The Practical Reason You Should Never Cook Flaky Fish On The Grill

Eating well-cooked fish sets you up for so many benefits. Science has it that fish is full of omega-3 fatty acids, vitamins B2 and D, calcium, iodine, phosphorus, and many other nutritional benefits. In fact, you should eat fish at least twice a week to conform to recommendations by The American Heart Association. However, when you return to the kitchen after visiting the local store for fish and other seafood, science takes a back seat, and your taste buds take over. You now want to make the most delicious fish that will make head chefs at Le Bernardin in NYC or Providence in LA, look like amateurs. Now, you're done seasoning with salt, pepper, your fav spices, and herbs. You've even set aside some oil and lemon just to ensure your cooked fish ends up with a nice finish.

But wait. Out of the many fish-cooking techniques, which one do you choose? Sautéing may be the easiest because you just need a heated skillet, some butter, or oil. You also have other options such as broiling, poaching, baking, or even roasting. Grilling is another option for certain types of fish, but cooking flaky fish on the grill should be avoided according to experts, even when using a non-stick spray.

Flaky fish is delicate and sticks to the grill grates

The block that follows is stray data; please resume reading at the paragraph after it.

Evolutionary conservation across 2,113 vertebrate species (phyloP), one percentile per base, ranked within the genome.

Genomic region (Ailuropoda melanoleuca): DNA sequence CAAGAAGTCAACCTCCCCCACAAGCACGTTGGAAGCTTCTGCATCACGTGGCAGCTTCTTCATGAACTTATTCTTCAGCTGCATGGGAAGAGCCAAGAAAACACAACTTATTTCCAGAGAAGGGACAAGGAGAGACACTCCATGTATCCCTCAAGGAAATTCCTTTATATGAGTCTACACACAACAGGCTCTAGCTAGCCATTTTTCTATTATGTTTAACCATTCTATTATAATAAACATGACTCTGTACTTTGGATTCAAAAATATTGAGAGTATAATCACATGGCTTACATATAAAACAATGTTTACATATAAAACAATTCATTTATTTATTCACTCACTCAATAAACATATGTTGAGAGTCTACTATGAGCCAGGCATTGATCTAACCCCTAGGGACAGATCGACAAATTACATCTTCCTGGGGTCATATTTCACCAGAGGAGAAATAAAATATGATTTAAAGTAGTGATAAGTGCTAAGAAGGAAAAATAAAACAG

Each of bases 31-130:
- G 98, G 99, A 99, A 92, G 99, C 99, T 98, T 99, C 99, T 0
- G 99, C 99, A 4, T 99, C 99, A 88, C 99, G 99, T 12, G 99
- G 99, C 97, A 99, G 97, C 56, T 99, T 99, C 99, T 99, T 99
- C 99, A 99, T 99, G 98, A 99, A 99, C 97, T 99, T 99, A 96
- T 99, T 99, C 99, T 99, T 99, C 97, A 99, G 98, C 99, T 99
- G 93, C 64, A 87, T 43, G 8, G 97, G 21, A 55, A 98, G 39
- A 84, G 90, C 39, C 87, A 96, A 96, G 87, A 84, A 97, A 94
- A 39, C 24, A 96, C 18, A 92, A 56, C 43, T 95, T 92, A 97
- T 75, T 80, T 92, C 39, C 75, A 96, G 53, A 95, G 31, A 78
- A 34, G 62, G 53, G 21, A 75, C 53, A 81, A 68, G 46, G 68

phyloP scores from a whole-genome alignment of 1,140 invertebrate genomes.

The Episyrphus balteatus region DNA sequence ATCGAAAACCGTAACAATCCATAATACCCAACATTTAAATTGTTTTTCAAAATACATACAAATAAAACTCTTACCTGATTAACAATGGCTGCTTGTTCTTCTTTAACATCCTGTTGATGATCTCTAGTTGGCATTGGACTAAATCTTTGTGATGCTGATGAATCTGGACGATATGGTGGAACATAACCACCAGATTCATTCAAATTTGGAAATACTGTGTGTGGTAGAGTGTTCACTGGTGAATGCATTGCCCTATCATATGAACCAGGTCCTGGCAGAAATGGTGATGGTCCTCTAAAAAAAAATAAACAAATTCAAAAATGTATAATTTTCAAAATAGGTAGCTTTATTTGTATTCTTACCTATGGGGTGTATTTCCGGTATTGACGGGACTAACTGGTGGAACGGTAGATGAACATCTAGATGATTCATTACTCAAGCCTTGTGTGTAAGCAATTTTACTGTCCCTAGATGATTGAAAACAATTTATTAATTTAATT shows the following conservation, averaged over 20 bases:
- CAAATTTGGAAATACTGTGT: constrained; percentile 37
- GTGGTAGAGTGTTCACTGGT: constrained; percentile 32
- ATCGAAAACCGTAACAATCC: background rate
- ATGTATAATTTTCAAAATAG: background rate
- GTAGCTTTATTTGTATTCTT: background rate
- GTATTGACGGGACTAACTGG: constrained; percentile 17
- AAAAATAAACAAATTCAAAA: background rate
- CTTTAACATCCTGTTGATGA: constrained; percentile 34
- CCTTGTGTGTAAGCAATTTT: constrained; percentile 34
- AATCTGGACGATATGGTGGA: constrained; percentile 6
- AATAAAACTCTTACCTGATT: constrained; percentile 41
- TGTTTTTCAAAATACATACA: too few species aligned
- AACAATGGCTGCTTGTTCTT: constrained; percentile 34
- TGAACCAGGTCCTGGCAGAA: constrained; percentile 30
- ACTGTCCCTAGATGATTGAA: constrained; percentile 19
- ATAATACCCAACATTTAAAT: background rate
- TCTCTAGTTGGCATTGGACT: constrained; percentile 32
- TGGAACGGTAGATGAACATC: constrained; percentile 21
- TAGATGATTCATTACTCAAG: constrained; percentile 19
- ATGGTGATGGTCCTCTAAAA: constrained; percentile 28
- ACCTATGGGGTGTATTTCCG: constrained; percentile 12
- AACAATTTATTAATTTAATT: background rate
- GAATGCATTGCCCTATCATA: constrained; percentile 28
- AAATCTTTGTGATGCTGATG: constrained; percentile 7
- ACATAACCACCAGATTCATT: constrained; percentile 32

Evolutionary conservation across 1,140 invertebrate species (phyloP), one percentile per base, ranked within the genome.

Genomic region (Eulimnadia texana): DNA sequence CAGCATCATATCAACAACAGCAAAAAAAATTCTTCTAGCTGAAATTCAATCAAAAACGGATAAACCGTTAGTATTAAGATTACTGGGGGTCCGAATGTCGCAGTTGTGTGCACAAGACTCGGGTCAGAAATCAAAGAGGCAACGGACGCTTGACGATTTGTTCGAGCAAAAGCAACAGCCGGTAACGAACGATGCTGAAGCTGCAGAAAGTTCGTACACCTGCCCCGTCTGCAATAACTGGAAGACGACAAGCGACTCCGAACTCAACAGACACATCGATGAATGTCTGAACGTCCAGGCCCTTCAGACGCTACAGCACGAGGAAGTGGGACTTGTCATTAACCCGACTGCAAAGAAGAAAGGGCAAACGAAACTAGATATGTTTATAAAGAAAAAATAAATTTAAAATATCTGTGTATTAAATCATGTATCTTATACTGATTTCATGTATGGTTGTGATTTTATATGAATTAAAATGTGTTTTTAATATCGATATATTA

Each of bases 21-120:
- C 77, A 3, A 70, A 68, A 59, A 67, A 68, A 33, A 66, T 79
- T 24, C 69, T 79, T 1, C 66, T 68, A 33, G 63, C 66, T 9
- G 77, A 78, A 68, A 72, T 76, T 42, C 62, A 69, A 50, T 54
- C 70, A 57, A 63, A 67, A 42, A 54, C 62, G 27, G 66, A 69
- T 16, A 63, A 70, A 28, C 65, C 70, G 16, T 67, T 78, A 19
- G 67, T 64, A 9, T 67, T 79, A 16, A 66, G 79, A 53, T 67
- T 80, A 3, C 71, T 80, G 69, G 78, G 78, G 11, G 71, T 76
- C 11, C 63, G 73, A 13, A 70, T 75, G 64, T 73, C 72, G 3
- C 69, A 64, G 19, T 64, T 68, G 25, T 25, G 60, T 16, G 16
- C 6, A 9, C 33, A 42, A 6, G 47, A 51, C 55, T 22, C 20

Some fish work well on hot grills and others don't, meaning that not all fish can be grilled successfully. "Dry and flaky fish are not good for grilling. They are very delicate and easily stick to the grill grates and fall apart," Joonas Jokiniemi, a former professional chef and the owner of a grilling site called Grill Smoke Love, tells HuffPost adding that "they usually end up being dry and tasteless when grilled." The same sentiments are expressed by other experts such as Hank Shaw, an award-winning cookbook author, and podcaster who explains that skinless fish is not good for grilling. "Fish is so delicate that you need the skin to hold things together ― if you lose that, the meat flakes apart and will fall through the grill grates," Shaw points out to HuffPost. According to Shaw, fish types such as bass, walleye, perch, and other freshwater ones are the most susceptible.

But all is not lost. You can still grill fish as long as the skin is still intact, and as Shaw says, you should not flip it. You can look for a fish that has an ardent texture such as salmon, swordfish, or tuna. To increase your chances of success, coat the grill rack with non-stick spray and start skin-side down.